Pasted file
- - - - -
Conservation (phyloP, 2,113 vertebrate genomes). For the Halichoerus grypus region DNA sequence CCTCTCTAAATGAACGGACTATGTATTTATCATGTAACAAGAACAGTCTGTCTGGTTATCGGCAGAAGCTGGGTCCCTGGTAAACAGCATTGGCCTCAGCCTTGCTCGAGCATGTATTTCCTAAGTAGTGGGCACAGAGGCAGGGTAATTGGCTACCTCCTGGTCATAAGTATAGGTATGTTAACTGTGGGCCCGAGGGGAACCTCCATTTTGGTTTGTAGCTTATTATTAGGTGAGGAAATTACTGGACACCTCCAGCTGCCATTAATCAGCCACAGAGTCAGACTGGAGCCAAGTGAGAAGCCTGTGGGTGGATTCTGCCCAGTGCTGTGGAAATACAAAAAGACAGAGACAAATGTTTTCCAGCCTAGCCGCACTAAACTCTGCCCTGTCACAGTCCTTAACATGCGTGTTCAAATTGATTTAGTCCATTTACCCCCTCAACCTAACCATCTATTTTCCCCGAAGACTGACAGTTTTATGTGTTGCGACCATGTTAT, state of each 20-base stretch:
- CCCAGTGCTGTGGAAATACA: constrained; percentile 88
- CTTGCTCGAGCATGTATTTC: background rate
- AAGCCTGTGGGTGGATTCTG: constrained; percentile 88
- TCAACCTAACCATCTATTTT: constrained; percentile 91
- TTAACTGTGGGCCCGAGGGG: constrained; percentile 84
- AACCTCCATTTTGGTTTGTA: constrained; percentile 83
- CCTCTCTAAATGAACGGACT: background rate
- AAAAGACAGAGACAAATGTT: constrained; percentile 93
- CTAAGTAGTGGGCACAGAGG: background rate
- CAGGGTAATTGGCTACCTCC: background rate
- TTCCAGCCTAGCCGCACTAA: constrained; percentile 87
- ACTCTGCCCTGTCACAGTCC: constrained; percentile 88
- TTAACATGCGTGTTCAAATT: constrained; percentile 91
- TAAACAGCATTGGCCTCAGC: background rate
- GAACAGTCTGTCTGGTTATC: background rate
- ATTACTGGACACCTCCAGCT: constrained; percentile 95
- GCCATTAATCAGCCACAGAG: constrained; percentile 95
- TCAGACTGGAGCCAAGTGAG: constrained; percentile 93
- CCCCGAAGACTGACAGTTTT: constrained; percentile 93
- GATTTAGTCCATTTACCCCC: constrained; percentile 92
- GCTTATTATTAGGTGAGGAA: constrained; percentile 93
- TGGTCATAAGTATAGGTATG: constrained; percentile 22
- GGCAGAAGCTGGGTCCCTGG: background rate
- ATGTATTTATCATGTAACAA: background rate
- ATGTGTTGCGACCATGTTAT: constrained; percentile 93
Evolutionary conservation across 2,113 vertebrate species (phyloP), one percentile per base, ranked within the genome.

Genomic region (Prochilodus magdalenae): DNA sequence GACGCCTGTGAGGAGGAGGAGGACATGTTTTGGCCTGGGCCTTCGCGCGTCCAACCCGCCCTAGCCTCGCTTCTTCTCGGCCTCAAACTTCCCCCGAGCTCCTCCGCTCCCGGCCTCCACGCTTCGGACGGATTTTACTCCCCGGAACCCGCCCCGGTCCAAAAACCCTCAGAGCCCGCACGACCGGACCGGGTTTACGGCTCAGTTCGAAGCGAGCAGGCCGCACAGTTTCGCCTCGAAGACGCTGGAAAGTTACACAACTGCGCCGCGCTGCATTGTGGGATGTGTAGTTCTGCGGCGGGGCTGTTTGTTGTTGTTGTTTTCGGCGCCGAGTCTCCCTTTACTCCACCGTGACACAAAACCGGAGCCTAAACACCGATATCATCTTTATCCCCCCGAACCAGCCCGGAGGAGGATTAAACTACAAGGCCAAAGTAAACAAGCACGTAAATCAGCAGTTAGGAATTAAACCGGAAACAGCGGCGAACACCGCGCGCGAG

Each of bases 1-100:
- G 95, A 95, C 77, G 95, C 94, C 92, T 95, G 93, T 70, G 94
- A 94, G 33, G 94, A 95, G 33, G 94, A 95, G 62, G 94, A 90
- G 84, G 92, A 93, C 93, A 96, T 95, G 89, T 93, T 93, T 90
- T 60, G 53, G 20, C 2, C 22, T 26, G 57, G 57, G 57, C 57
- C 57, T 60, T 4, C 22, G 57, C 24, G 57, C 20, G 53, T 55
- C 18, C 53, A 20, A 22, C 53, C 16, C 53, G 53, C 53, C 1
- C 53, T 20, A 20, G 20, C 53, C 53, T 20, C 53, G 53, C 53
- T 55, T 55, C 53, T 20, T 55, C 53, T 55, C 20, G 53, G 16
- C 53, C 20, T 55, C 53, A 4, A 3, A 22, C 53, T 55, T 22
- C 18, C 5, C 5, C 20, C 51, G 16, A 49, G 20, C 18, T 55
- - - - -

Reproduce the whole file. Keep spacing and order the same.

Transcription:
Conservation (phyloP, 2,113 vertebrate genomes). For the Halichoerus grypus region DNA sequence CCTCTCTAAATGAACGGACTATGTATTTATCATGTAACAAGAACAGTCTGTCTGGTTATCGGCAGAAGCTGGGTCCCTGGTAAACAGCATTGGCCTCAGCCTTGCTCGAGCATGTATTTCCTAAGTAGTGGGCACAGAGGCAGGGTAATTGGCTACCTCCTGGTCATAAGTATAGGTATGTTAACTGTGGGCCCGAGGGGAACCTCCATTTTGGTTTGTAGCTTATTATTAGGTGAGGAAATTACTGGACACCTCCAGCTGCCATTAATCAGCCACAGAGTCAGACTGGAGCCAAGTGAGAAGCCTGTGGGTGGATTCTGCCCAGTGCTGTGGAAATACAAAAAGACAGAGACAAATGTTTTCCAGCCTAGCCGCACTAAACTCTGCCCTGTCACAGTCCTTAACATGCGTGTTCAAATTGATTTAGTCCATTTACCCCCTCAACCTAACCATCTATTTTCCCCGAAGACTGACAGTTTTATGTGTTGCGACCATGTTAT, state of each 20-base stretch:
- CCCAGTGCTGTGGAAATACA: constrained; percentile 88
- CTTGCTCGAGCATGTATTTC: background rate
- AAGCCTGTGGGTGGATTCTG: constrained; percentile 88
- TCAACCTAACCATCTATTTT: constrained; percentile 91
- TTAACTGTGGGCCCGAGGGG: constrained; percentile 84
- AACCTCCATTTTGGTTTGTA: constrained; percentile 83
- CCTCTCTAAATGAACGGACT: background rate
- AAAAGACAGAGACAAATGTT: constrained; percentile 93
- CTAAGTAGTGGGCACAGAGG: background rate
- CAGGGTAATTGGCTACCTCC: background rate
- TTCCAGCCTAGCCGCACTAA: constrained; percentile 87
- ACTCTGCCCTGTCACAGTCC: constrained; percentile 88
- TTAACATGCGTGTTCAAATT: constrained; percentile 91
- TAAACAGCATTGGCCTCAGC: background rate
- GAACAGTCTGTCTGGTTATC: background rate
- ATTACTGGACACCTCCAGCT: constrained; percentile 95
- GCCATTAATCAGCCACAGAG: constrained; percentile 95
- TCAGACTGGAGCCAAGTGAG: constrained; percentile 93
- CCCCGAAGACTGACAGTTTT: constrained; percentile 93
- GATTTAGTCCATTTACCCCC: constrained; percentile 92
- GCTTATTATTAGGTGAGGAA: constrained; percentile 93
- TGGTCATAAGTATAGGTATG: constrained; percentile 22
- GGCAGAAGCTGGGTCCCTGG: background rate
- ATGTATTTATCATGTAACAA: background rate
- ATGTGTTGCGACCATGTTAT: constrained; percentile 93
Evolutionary conservation across 2,113 vertebrate species (phyloP), one percentile per base, ranked within the genome.

Genomic region (Prochilodus magdalenae): DNA sequence GACGCCTGTGAGGAGGAGGAGGACATGTTTTGGCCTGGGCCTTCGCGCGTCCAACCCGCCCTAGCCTCGCTTCTTCTCGGCCTCAAACTTCCCCCGAGCTCCTCCGCTCCCGGCCTCCACGCTTCGGACGGATTTTACTCCCCGGAACCCGCCCCGGTCCAAAAACCCTCAGAGCCCGCACGACCGGACCGGGTTTACGGCTCAGTTCGAAGCGAGCAGGCCGCACAGTTTCGCCTCGAAGACGCTGGAAAGTTACACAACTGCGCCGCGCTGCATTGTGGGATGTGTAGTTCTGCGGCGGGGCTGTTTGTTGTTGTTGTTTTCGGCGCCGAGTCTCCCTTTACTCCACCGTGACACAAAACCGGAGCCTAAACACCGATATCATCTTTATCCCCCCGAACCAGCCCGGAGGAGGATTAAACTACAAGGCCAAAGTAAACAAGCACGTAAATCAGCAGTTAGGAATTAAACCGGAAACAGCGGCGAACACCGCGCGCGAG

Each of bases 1-100:
- G 95, A 95, C 77, G 95, C 94, C 92, T 95, G 93, T 70, G 94
- A 94, G 33, G 94, A 95, G 33, G 94, A 95, G 62, G 94, A 90
- G 84, G 92, A 93, C 93, A 96, T 95, G 89, T 93, T 93, T 90
- T 60, G 53, G 20, C 2, C 22, T 26, G 57, G 57, G 57, C 57
- C 57, T 60, T 4, C 22, G 57, C 24, G 57, C 20, G 53, T 55
- C 18, C 53, A 20, A 22, C 53, C 16, C 53, G 53, C 53, C 1
- C 53, T 20, A 20, G 20, C 53, C 53, T 20, C 53, G 53, C 53
- T 55, T 55, C 53, T 20, T 55, C 53, T 55, C 20, G 53, G 16
- C 53, C 20, T 55, C 53, A 4, A 3, A 22, C 53, T 55, T 22
- C 18, C 5, C 5, C 20, C 51, G 16, A 49, G 20, C 18, T 55